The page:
- Since October 2021, the Identity Theft Resource Center (ITRC) has seen a sharp increase in victims of Instagram account takeovers. Recently, criminals have been tricking victims into bitcoin scams.
- According to reports from the ITRC, scammers create Instagram posts about bitcoin investments to attract other users. Once someone clicks on the link, their money is gone and their Instagram credentials are compromised. Then, the victim is blocked from his Instagram account, and the account is used to post multiple links to fake bitcoin investments.
- To avoid bitcoin scam and a hacked Instagram account, never share your Instagram account credentials with anyone else. Protect your account with a strong password and two-factor authentication. If an Instagram post sounds too good to be true, it probably is.
- account gets hacked, check your email for a message from Instagram and request a login link, as well as a security or support code, from the social media company.
If your Instagram
The Identity Theft Resource Center (ITRC) received hundreds of requests each month regarding hacked Instagram accounts, four times the number of requests compared to a typical month. The ITRC believes that criminals are impersonating people listed on their victim’s contact list and stealing their personally identifiable information (PII). In some of the latest reports, Instagram accounts have been hacked due to bitcoin scams.
Who are the goals?
What is the scam?
According to reports to the ITRC, the “friend” of a victim (whose account was detected) posts on Instagram about how much money they earn by investing in Bitcoin. Once the victim shows interest, they are asked to make a video saying how much money they made. Then they are asked to give up their Instagram credentials and send money so that they can also be part of the investment. However, they are blocked from their account and their contact information is changed. The scammer then uses the compromised account to start posting on the bitcoin scam.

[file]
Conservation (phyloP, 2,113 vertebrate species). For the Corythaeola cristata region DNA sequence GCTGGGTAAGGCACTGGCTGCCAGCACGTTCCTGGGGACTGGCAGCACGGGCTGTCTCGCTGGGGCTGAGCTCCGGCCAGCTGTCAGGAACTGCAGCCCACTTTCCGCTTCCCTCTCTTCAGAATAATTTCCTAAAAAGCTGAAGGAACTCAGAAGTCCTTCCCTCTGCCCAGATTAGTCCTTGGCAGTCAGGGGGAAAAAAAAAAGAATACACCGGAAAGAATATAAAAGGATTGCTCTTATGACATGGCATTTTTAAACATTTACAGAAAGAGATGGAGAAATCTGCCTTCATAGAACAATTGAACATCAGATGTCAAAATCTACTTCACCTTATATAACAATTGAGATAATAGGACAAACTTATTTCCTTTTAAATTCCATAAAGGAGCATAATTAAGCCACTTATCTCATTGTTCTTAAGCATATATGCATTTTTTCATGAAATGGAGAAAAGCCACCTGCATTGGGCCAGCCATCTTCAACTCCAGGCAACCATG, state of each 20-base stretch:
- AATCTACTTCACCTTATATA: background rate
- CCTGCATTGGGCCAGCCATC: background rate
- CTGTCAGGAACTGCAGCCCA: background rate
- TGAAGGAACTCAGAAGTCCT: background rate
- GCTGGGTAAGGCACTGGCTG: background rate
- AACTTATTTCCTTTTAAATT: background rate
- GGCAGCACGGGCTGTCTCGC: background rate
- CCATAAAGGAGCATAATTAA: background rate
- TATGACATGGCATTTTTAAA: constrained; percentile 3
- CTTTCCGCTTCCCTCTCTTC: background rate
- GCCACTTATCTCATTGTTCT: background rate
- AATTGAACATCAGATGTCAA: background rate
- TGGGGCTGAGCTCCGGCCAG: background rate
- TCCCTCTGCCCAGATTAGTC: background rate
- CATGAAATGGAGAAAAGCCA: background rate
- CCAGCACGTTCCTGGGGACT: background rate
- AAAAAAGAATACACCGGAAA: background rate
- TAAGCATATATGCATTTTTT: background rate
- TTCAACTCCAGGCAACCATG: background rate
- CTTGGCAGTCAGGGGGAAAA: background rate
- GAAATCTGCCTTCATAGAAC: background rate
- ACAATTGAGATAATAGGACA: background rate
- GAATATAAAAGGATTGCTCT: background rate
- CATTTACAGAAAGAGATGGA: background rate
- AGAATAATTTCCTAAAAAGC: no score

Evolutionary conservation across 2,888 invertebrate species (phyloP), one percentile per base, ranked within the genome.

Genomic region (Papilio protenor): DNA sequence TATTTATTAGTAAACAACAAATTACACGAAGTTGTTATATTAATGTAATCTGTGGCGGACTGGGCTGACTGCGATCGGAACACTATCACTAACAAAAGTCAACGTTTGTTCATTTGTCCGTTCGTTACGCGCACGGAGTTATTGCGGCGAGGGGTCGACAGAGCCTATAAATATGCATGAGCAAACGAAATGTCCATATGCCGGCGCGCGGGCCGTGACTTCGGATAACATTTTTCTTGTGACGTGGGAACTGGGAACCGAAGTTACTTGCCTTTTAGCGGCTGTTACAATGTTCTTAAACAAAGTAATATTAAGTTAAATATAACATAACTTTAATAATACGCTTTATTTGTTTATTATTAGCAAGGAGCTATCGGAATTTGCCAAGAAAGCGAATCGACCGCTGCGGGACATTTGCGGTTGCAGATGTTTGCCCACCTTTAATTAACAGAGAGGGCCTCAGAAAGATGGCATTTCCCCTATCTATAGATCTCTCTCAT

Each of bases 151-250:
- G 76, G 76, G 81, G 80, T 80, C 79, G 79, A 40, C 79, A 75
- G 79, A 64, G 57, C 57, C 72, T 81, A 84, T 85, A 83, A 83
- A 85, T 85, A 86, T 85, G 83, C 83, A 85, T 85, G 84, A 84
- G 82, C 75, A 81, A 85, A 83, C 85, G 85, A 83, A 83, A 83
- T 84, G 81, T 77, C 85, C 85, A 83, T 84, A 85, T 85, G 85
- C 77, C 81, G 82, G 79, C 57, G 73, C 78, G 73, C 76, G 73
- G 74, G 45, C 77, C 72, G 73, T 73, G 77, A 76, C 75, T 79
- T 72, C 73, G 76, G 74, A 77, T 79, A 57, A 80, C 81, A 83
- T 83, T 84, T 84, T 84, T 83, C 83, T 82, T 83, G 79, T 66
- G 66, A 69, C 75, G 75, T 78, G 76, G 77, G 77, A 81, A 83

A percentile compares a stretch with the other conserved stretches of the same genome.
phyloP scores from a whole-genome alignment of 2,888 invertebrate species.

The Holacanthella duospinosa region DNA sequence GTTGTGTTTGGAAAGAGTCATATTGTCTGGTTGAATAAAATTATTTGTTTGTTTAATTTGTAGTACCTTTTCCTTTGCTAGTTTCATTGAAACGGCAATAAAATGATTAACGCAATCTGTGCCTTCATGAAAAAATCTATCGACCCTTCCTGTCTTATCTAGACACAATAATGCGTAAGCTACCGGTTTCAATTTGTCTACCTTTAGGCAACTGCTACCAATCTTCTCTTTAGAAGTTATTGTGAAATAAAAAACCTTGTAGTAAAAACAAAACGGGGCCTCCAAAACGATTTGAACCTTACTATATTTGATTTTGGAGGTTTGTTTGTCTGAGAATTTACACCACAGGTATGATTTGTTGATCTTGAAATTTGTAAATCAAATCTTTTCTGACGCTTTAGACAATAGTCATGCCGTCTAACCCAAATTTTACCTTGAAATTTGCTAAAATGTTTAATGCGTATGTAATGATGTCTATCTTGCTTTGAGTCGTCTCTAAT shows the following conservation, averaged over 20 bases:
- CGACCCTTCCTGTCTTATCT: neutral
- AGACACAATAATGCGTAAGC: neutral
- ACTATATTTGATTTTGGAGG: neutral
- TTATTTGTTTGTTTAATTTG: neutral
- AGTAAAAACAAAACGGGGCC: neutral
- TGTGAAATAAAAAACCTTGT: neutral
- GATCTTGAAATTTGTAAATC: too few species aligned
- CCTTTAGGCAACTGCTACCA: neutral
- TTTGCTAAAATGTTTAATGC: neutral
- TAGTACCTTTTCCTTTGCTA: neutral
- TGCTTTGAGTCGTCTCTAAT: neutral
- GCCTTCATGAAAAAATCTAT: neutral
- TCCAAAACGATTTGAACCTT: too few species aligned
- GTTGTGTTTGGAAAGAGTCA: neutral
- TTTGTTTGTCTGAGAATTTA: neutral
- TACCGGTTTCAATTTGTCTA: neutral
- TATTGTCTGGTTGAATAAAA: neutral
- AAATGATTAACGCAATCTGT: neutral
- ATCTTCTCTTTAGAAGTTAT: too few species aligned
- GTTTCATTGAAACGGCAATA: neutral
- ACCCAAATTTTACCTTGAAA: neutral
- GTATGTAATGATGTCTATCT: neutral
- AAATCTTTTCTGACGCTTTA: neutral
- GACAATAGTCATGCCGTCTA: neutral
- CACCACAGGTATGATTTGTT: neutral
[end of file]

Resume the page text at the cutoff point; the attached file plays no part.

What they want
Identity criminals are looking for your money, as well as your Instagram credentials. According to Digital Shadows, the cost of a hacked Instagram account on the dark web is $45. For context, the price of a social security number (SSN) on the dark web is only $2.
How to avoid being scammed
- Never share your Instagram credentials with anyone else. As part of the bitcoin scam, scammers are trying to build trust with victims, talking about how much money you could make. While scammers can be persuasive, passwords, PINs, codes or any other type of sensitive information should never be shared with anyone.
- Use a strong and unique password. The ITRC encourages you to use a unique passphrase of more than 12 characters because it makes it harder for hackers to crack your account. Also, passphrases are easier to remember.
- Use multi-factor authentication (MFA) on your account. MFA gives you an extra layer of security, making it harder for criminals to hack your Instagram account. To use MFA on Instagram, go to “Settings“, “Security” and tap “Two-factor authentication”. Tap “Get Started” and select “Authenticator App” or “Text Message“. The ITRC suggests using an authenticator app because text messages can be spoofed.
- Make sure the email associated with your account is secure. A secure email account is an account that has security enhancements to provide added protection. If it’s not secure, it could make it much easier for hackers to access your account and any other accounts associated with that email. It’s also a good idea to protect your email with MFA.
- Ignore any offer on Instagram that seems too good to be true. If it sounds too good to be true, it probably is.
If your Instagram account
is hacked by a bitcoin scam, 1) check your email account for a message from Instagram, 2) request a login link from Instagram, and 3) request a security code or support from Instagram.